Computer science alumnus is taking a leading role in NASA’s effort to reach Mars
Mike Bolger stepped out of his Oxford, Ohio, home, said goodbye to his family and friends, pulled onto the road, and began driving toward Mars.
There have been a couple of stops along the way.
It was 1982, and Bolger had just finished high school. He was interested in computer science, and he took a hard look at Ohio State. The in-state school was closer, but he felt IU was simply a better fit for him.
Bloomington it was.
“When I was 11 years old, I wanted to do two things,” Bolger says. “I either wanted to work at NASA, or I wanted to be a major league baseball player. It didn’t take long for me to figure out I didn’t have the talent for one of those occupations.”
But during his sophomore year at IU, Bolger had the opportunity to intern with the National Aeronautics and Space Administration, or NASA. Specifically, Bolger would work at the Kennedy Space Center.
“It was February in Bloomington, and it was cold and rainy,” Bolger remembers. “And here they were telling me ‘Come to Cocoa Beach, Florida,’ and it sounded really, really good. Ultimately, I decided I needed to go down there.”
It was the right decision.
Bolger has since spent more than 30 years at NASA and is currently the manager of the Exploration Ground Systems program at the Kennedy Space Center. He is responsible for leading the government and contractor team that is preparing the ground systems, infrastructure, facilities and processes required to support NASA's next-generation space launch systems and spacecraft.
But back in the mid-1980s, his first priority was to finish school. During his final three years at IU, he alternated between the IU Bloomington campus and working at the Kennedy Space Center, and he graduated in 1987 with a degree in computer science and a minor in mathematics.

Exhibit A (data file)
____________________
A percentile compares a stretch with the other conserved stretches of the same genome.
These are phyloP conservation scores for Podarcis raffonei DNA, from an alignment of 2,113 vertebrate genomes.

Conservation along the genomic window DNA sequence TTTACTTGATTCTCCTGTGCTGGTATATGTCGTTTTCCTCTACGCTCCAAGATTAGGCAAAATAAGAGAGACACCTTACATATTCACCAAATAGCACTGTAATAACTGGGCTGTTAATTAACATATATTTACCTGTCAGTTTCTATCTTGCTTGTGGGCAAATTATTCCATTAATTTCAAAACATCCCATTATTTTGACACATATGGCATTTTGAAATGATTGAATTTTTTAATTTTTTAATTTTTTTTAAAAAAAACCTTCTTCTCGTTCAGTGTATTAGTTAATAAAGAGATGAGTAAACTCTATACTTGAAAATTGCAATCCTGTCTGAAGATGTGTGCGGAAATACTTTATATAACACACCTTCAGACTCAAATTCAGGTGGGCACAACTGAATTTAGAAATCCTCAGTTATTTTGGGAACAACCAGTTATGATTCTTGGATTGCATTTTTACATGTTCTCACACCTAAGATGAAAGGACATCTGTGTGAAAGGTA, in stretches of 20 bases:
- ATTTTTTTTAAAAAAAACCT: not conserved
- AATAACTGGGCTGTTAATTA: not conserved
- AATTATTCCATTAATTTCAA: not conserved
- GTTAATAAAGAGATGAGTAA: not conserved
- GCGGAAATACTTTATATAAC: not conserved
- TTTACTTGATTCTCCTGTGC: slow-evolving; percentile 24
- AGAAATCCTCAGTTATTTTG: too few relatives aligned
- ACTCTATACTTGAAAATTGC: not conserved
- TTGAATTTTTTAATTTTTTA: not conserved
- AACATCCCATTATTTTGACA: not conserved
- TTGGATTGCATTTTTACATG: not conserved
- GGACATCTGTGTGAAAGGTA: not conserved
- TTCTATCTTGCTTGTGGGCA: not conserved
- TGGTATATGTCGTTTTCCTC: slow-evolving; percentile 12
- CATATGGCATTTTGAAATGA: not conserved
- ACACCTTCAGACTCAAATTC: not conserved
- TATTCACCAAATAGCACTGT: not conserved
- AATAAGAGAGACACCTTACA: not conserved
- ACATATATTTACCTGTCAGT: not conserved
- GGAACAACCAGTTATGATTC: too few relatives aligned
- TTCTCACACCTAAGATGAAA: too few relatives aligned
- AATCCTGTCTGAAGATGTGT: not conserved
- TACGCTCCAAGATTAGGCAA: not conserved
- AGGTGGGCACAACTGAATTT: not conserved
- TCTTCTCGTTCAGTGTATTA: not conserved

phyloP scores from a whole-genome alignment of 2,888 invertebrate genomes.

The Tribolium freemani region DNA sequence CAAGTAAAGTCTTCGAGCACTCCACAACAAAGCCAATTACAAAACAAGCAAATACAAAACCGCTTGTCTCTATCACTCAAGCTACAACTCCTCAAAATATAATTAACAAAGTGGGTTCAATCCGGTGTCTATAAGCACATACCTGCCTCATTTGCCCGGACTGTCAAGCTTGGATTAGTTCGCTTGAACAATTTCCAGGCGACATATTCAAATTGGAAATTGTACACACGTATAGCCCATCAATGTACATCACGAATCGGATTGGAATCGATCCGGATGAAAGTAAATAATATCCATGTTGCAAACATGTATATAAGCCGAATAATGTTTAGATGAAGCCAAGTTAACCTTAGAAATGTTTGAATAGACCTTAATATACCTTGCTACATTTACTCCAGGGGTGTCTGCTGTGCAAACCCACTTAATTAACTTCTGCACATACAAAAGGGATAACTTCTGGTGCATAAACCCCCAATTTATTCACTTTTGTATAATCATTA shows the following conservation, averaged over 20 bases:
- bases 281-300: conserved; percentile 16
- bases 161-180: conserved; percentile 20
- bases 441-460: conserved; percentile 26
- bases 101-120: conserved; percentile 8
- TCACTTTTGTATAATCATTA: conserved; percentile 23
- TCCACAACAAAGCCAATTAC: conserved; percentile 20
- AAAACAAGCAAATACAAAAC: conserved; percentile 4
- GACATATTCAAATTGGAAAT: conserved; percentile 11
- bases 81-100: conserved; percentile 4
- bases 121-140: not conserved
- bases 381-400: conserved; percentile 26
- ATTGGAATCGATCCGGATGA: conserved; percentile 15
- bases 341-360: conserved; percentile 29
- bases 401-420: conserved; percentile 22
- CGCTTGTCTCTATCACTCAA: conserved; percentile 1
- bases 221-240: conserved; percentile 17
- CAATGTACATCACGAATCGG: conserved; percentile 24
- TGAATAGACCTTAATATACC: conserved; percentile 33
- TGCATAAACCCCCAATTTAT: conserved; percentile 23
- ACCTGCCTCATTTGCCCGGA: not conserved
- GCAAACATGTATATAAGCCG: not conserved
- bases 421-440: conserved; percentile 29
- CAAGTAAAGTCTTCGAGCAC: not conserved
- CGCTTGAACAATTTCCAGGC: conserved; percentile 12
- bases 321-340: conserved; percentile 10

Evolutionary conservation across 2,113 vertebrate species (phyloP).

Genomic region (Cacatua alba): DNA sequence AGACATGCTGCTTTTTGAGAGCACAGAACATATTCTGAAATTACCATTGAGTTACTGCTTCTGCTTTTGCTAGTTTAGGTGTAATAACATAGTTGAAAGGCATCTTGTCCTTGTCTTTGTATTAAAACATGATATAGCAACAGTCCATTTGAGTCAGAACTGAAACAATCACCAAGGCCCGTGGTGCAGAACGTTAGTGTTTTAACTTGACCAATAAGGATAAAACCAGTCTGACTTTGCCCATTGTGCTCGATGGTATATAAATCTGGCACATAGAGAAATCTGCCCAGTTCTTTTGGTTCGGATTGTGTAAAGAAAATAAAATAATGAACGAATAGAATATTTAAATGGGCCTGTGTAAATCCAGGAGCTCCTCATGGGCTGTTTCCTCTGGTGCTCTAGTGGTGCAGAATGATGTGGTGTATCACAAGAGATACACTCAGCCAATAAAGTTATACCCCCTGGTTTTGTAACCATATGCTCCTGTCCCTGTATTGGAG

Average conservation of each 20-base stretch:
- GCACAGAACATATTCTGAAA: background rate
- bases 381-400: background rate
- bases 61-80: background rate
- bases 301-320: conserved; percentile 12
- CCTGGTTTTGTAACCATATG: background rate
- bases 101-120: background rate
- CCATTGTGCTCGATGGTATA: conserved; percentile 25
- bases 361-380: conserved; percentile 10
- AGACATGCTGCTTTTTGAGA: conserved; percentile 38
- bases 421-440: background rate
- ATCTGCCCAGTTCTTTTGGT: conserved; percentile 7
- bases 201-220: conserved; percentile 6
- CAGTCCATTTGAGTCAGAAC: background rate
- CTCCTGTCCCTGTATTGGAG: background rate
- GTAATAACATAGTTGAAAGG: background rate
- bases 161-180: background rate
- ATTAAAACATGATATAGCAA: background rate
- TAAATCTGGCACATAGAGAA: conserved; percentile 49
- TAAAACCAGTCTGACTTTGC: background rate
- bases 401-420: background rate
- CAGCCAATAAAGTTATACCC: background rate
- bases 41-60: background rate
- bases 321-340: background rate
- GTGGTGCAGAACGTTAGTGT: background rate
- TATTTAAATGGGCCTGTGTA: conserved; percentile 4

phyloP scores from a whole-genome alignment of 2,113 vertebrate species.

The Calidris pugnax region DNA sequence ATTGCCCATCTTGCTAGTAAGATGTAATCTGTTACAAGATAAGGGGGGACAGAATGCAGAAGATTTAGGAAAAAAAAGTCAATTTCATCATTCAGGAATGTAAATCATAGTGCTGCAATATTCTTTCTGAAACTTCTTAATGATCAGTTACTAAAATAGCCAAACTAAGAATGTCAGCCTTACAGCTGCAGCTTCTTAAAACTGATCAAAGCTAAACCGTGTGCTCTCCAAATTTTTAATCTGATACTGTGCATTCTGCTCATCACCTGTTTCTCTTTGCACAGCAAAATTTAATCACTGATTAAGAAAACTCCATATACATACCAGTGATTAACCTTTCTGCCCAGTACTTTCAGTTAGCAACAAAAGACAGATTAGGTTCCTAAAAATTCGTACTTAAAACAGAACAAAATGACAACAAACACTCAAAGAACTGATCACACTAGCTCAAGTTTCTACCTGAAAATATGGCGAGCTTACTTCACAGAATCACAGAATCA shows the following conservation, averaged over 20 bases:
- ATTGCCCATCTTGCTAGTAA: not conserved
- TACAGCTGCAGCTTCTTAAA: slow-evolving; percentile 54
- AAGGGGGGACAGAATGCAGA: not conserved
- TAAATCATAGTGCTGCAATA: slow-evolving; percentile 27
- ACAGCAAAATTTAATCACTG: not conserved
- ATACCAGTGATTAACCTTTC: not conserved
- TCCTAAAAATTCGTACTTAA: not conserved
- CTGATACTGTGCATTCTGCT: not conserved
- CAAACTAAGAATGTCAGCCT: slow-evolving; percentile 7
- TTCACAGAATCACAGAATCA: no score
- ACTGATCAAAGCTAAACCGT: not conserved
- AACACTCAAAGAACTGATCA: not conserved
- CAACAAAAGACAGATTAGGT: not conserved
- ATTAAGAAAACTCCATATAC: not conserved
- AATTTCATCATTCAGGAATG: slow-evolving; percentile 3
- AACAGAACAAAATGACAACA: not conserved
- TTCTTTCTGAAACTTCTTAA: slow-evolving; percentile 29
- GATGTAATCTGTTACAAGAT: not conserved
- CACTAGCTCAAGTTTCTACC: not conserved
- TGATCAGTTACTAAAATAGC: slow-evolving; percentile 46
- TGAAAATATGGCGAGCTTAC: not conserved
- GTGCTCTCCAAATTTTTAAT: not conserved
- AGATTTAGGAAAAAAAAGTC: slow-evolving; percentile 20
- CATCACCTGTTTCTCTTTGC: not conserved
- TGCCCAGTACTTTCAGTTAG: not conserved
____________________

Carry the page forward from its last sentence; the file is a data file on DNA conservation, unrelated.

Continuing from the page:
His first job after graduation saw him working in the shuttle engineering directorate.
“At the time, they didn’t have a position called ‘computer scientist’ or ‘programmer,’ ” Bolger says. “Really, what I liked the most was programming. That’s the thing that drew me to computer science. I really enjoyed that during my time at IU. NASA did work with software, so they categorized me as a computer engineer, which was a brand new categorization. That was a little different than what I really was, but NASA has fairly strict criteria on STEM classes people have to take, and since I had so much computer science and math, I had the right background to get in as an engineer.”
He worked on software for the test and check of the various space shuttle systems, from the main propulsion system to the environmental control and life support system. For each system, engineers would sit in the firing room at the launch control center and test the vehicle’s systems prior to launch using the software. Over time, he was promoted to the team that worked on the ground launch software, such as the countdown software.
He spent eight years in that capacity during a time when NASA was transitioning away from in-house work to contractors. Bolger moved away from hands-on programming and more to an oversight role, and he also managed to earn an M.B.A. from the University of Central Florida. He spent a few years working on a program that was ultimately cancelled, and he filled a role overseeing base operations at the Kennedy Space Center along the way.